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Scotiabank: Geographic Diversification Is Crucial for Auto Exporters

TORONTO, ON--(Marketwired - April 30, 2014) - Global vehicle sales remained strong in March, climbing 6% above the previous year, according to the Scotiabank Global Auto Report released today. The increase was driven by a double-digit increase in Asia, an ongoing recovery in Western Europe and some improvement in the U.S., following several months of severe winter weather.

"Most major vehicle producers are geographically diversified, or in the case of emerging markets such as China, assemble cars and trucks mainly for their domestic market," said Carlos Gomes, Scotiabank's Senior Economist and Auto Industry Specialist. "Canada has the most export-intensive auto industry in the world, with nearly 90% of overall production geared for export. However, Canada is the only country that relies almost exclusively on one market for its auto exports and has underperformed both its NAFTA partners and other major vehicle-producing nations in the current expansion."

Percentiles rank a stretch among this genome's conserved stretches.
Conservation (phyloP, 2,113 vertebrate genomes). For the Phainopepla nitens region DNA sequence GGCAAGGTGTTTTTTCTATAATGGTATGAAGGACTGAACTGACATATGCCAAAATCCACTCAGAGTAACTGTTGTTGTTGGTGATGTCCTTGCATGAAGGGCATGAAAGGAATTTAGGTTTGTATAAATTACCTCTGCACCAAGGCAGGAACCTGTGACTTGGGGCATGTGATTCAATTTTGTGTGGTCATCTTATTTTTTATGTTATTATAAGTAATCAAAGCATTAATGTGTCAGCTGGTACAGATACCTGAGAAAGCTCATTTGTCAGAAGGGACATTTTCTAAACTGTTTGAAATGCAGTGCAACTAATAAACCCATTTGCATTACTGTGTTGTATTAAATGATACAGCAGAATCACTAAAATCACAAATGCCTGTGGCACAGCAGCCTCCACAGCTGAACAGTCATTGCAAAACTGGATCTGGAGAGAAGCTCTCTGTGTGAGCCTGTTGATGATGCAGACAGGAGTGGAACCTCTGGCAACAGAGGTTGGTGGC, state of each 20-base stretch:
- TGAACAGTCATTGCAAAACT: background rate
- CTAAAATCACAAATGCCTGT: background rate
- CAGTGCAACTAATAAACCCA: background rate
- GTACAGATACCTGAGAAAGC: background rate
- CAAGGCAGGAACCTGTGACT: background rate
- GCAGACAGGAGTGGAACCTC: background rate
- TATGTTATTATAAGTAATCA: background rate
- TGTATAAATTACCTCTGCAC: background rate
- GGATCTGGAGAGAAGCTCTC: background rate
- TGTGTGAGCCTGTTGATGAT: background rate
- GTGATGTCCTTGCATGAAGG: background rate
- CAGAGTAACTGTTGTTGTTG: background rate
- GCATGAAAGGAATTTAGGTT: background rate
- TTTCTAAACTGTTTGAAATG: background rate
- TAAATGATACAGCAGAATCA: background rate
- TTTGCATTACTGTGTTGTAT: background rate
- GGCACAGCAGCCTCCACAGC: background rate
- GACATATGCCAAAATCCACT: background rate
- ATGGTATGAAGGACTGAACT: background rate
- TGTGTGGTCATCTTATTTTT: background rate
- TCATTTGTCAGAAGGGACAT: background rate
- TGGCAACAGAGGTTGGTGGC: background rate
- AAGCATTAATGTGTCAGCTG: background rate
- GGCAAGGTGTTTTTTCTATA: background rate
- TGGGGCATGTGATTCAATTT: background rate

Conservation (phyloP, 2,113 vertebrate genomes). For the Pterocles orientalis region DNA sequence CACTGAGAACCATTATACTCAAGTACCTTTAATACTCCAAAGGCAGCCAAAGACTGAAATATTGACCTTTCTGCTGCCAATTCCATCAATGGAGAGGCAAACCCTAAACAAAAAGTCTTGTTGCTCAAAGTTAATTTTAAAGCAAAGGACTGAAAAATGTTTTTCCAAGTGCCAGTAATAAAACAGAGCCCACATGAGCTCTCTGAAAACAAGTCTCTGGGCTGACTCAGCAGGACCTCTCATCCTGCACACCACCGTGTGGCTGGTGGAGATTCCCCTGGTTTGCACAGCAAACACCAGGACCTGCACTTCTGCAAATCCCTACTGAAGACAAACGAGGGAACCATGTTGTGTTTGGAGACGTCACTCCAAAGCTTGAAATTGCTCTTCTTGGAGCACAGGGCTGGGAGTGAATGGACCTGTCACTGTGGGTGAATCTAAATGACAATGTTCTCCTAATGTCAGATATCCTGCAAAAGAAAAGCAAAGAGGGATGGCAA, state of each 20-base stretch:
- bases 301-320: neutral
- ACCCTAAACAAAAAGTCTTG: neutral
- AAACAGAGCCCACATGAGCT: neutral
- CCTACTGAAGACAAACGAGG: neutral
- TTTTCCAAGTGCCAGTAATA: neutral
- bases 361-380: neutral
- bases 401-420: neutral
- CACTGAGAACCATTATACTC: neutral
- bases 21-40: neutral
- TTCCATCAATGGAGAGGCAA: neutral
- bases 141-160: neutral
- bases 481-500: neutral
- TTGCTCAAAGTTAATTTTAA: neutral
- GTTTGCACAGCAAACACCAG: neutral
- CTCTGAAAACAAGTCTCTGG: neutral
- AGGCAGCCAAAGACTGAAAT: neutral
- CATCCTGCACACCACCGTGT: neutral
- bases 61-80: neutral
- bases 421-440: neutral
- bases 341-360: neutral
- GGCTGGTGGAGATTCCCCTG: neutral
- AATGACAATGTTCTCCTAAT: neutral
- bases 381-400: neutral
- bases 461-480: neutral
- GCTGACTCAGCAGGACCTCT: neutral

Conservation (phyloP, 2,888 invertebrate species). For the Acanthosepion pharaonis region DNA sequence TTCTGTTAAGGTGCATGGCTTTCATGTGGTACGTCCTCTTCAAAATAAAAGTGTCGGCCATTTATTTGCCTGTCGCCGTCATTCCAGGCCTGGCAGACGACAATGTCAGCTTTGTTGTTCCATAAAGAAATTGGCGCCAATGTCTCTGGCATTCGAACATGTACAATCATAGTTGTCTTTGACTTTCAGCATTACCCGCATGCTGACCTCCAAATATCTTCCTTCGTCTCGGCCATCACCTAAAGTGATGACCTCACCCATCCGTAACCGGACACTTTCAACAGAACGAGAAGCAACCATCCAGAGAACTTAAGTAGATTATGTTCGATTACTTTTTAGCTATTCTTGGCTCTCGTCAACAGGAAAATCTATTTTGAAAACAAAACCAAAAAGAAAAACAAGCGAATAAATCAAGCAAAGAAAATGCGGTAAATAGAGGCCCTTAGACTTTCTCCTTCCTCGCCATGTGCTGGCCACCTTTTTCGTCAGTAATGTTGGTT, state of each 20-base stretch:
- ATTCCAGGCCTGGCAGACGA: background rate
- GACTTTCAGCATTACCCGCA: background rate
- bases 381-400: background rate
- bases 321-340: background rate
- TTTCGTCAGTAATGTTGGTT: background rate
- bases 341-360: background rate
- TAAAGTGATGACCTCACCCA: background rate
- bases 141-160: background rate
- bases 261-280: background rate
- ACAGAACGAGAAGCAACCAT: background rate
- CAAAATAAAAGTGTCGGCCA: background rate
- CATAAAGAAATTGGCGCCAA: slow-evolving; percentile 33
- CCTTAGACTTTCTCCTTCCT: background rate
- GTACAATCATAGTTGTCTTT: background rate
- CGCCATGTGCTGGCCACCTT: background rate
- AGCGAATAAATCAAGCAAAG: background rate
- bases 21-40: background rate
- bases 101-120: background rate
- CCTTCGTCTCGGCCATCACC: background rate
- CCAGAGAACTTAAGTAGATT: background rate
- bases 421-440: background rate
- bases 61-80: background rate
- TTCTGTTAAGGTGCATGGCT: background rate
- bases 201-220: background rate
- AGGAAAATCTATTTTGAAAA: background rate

Highlights in the report include:

  • Canada remains the second-largest vehicle exporter to the U.S., after Japan, and a global 'top 10' vehicle manufacturer. Canadian car and truck output totalled 2.38 million units last year, in line with the average of the past decade.
  • The auto sales recovery in Western Europe continues to build momentum, with eight countries posting double-digit increases in March, up from seven the previous month. The U.K. reported an 18% year-over-year (y/y) jump in vehicle purchases, lifting monthly volumes to the highest level since March 2004.
  • China is the fastest growing market for German luxury brands, with auto exports to China surging sevenfold over the past decade and now account for nearly 40% of overall German vehicle shipments to Asia, double the share of a decade ago. U.S. automakers are also making solid gains in China and the wealthy markets of the Middle East.